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Now Gracing the Wall at Di Stasio Citta is a striking new video work by acclaimed artist Shaun Gladwell

By on May 18, 2021 0


It has been over three decades since restaurateur Rinaldo “Ronnie” Di Stasio and gallery owner Anna Schwartz first crossed paths. “[It was] at Rosati in Flinders Lane in 1985 ”, says Schwartz Large format.

It was the opening year of Rosati, Di Stasio’s first restaurant – an ambitious 500-seat – which was one of the first companies to draw Melbourne’s attention to its lanes.

At the same time, Schwartz was running his first gallery, United Artists, with a group of artist friends in St Kilda. It was an area she knew well. “My grandparents had lived in Fitzroy Street, St Kilda,” she says. “My aunt was dating [spaghetti bar] Leo’s… and Ronnie knew her. A number of different paths have actually brought us closer together.

“[Schwartz] was part of true St Kilda bohemianism, ”adds Di Stasio.

But by the end of the 1980s the couple had changed suburbs – Schwartz moving to Flinders Lane to open City Gallery and Di Stasio moving to Fitzroy Street to open Di Stasio cafe.

This is where Di Stasio first exhibited an art acquisition in one of his restaurants – a fiery orange work by Jenny Watson, On a Horse’s Tail (1988). “It’s still one of my favorite pieces,” he recalls. And of course, he had acquired it from Schwartz.

There is a strong bond between them, a friendship cultivated over many years of gallery openings, extravagant dinners and artistic trips to Venice. For Di Stasio, “What I liked about Anna was that there was a freedom to have a look and feel – and I chose the job. [Collecting art] gives me great pleasure and it’s a way of life I can’t live without. For Schwartz, “It’s a pleasure when someone like Ronnie acquires works for his own collection but can display them in his restaurants, so that they are available to the public.”

This happy marriage of private collection and public enjoyment is something Di Stasio brought up again at Citta, which opened in 2019, mixing high art with great drama and haute cuisine. In particular, spellbinding video works are projected onto the raw concrete walls. “There is great engagement with the works on display and they elicit a response from everyone who comes here,” says Di Stasio. “Some people don’t know what to think about it, others find it insulting. But I love this reaction. His answer ? “It’s up to you to interpret it.”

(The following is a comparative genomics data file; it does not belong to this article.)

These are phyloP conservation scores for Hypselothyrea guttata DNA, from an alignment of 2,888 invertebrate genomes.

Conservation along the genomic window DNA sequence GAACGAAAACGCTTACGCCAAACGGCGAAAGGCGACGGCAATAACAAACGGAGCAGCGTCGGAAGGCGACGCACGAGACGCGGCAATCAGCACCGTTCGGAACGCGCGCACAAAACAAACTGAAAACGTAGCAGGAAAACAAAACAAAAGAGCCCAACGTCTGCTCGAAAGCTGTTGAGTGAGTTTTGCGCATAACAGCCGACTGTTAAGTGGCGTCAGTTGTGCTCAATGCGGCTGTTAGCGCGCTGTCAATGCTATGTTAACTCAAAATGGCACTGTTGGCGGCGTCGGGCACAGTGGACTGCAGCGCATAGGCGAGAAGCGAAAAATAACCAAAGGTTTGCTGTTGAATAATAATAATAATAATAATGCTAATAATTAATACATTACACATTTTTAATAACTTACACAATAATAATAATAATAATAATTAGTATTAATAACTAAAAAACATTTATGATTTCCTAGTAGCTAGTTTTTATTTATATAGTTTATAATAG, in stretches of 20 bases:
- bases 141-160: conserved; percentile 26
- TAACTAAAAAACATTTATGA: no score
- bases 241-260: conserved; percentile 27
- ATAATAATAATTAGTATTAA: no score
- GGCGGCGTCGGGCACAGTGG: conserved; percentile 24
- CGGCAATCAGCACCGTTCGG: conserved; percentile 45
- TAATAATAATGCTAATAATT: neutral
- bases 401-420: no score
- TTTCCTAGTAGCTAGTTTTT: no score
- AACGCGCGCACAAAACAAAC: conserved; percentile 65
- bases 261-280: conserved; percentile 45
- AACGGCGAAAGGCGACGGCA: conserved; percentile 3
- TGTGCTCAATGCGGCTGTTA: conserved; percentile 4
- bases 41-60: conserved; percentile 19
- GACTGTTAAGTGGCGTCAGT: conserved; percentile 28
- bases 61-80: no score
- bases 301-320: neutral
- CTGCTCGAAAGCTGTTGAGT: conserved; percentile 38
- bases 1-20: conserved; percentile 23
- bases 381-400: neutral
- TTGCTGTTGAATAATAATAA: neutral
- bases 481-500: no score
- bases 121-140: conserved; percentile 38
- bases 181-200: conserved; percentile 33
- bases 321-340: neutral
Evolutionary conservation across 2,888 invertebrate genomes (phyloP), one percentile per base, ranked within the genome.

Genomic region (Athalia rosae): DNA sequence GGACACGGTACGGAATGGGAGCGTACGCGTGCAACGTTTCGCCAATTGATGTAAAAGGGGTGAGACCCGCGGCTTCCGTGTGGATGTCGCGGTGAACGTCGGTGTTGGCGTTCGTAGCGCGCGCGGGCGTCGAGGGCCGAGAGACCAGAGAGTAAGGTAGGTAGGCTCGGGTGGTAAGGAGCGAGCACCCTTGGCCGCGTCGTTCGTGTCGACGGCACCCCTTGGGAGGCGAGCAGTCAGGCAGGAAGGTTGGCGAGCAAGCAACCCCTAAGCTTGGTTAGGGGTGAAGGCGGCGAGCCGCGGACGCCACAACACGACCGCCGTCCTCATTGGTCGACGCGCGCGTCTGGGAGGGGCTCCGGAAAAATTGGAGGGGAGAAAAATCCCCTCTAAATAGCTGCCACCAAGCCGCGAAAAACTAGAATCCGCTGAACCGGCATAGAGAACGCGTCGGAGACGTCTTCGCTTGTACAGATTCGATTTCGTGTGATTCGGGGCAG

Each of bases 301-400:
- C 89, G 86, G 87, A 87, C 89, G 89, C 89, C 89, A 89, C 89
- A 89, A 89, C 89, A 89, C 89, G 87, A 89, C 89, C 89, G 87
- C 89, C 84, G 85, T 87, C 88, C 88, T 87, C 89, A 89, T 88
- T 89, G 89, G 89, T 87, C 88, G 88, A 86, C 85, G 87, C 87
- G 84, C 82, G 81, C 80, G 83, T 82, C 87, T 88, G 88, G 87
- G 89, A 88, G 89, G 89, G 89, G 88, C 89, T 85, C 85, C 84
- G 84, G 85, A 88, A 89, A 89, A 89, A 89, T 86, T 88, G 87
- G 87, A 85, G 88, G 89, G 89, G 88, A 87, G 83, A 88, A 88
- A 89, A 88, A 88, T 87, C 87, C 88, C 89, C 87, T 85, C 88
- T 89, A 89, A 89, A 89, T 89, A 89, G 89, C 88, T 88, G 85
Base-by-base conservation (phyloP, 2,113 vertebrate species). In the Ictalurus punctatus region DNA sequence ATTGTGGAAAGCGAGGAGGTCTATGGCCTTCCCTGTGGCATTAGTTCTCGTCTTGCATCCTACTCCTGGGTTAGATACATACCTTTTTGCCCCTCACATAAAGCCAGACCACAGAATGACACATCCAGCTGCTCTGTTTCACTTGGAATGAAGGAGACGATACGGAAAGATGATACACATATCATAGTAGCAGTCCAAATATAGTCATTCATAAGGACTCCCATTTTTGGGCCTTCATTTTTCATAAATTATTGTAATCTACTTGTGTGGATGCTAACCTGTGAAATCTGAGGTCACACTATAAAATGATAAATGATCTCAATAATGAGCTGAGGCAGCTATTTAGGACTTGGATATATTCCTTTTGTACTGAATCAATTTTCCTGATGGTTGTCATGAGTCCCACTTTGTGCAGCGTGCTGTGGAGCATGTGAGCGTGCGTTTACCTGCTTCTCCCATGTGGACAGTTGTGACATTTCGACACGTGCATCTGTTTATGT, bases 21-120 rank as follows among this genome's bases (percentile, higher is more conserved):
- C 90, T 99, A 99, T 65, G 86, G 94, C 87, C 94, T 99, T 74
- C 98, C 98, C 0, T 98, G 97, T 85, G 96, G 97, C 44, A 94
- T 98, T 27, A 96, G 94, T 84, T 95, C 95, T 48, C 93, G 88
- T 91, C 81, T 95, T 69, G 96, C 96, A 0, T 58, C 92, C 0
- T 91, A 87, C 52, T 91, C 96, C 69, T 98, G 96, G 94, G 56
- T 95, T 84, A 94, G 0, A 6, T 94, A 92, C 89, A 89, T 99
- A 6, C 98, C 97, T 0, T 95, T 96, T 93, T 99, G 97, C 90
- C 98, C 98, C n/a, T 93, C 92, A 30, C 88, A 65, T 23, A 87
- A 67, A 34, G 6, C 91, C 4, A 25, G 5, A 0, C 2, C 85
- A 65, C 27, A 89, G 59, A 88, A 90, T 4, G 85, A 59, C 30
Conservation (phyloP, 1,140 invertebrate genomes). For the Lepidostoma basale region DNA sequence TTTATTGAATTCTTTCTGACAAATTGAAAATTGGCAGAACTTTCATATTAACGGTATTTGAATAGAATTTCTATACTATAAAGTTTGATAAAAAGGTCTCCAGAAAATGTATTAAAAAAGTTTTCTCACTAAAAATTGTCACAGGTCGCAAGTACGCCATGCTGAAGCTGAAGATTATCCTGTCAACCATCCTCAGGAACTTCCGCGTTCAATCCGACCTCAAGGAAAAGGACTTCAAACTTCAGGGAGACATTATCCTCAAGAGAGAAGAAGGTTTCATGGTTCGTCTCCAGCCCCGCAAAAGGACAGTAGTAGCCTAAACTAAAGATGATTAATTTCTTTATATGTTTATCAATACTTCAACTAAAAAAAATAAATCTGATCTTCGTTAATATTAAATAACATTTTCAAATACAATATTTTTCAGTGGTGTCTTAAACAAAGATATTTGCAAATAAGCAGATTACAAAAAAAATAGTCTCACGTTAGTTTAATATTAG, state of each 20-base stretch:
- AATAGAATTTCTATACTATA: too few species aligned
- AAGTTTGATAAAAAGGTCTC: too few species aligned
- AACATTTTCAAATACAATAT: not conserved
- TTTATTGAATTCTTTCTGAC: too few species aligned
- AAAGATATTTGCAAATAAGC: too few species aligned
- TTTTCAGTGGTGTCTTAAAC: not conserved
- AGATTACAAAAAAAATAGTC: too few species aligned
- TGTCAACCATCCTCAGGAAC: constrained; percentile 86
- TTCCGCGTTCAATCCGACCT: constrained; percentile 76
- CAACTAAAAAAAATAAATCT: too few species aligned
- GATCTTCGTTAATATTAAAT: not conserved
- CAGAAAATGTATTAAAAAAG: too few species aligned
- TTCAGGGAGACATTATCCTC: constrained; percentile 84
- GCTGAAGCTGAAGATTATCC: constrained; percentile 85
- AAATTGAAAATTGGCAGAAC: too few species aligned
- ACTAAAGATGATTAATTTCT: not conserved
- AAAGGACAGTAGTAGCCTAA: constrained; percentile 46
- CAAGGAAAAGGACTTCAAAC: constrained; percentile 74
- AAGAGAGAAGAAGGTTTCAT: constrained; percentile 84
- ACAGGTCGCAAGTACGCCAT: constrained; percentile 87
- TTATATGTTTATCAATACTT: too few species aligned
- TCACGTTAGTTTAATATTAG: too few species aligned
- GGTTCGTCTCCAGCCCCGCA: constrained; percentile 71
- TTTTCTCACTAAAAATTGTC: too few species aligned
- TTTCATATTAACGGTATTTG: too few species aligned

Its most recent acquisition, Homo Suburbians (2020), is a striking video performance by contemporary Australian artist Shaun Gladwell. Shot in Melbourne during last year’s closures, this is a moving self-portrait of the artist as he navigates life through one of our most difficult years to date. And it’s now set up prominently to the left of Citta’s large marble bar.

It was created exactly 20 years after Gladwell’s foundational video work, Storm Sequence (2000), for which he is arguably the best known. There, the artist skates elegantly – and in slow motion – in front of a stormy seascape. But in this new job, he tackles another type of physical pursuit: long distance running. According to Schwartz, “It is, among many other themes, endurance as a metaphor. ”

Gladwell also examines other ordinary and everyday actions – from eating to dancing and even computing. The voiceover and cinematic framing are used to present pseudo-scientific observations, while the absurdity of the actions underscores the disconnection.

The video’s sense of humor is particularly poignant. In one instance, the artist appears to be eating a meal of McDonald’s Filet-o-Fish (subtly reminiscent of the 1982 film by Danish filmmaker Jørgen Leth 66 scenes from America, which depicts Andy Warhol eating a Burger King Whopper). Schwartz considers it “an example of a work that really interests everyone, from the casual passerby to the art theorist”.

For Di Stasio, however, it’s “the kind of thing that gave me the courage to come out of lockdown and get up right away. So to me that represents freedom.

by Shaun Gladwell Homo Suburbians is now playing at Di Stasio Citta.


Alana Kushnir is the founder of Guest Work Agency, a conservation practice and a legal and advisory firm for artists, collectors, commercial galleries and arts organizations.


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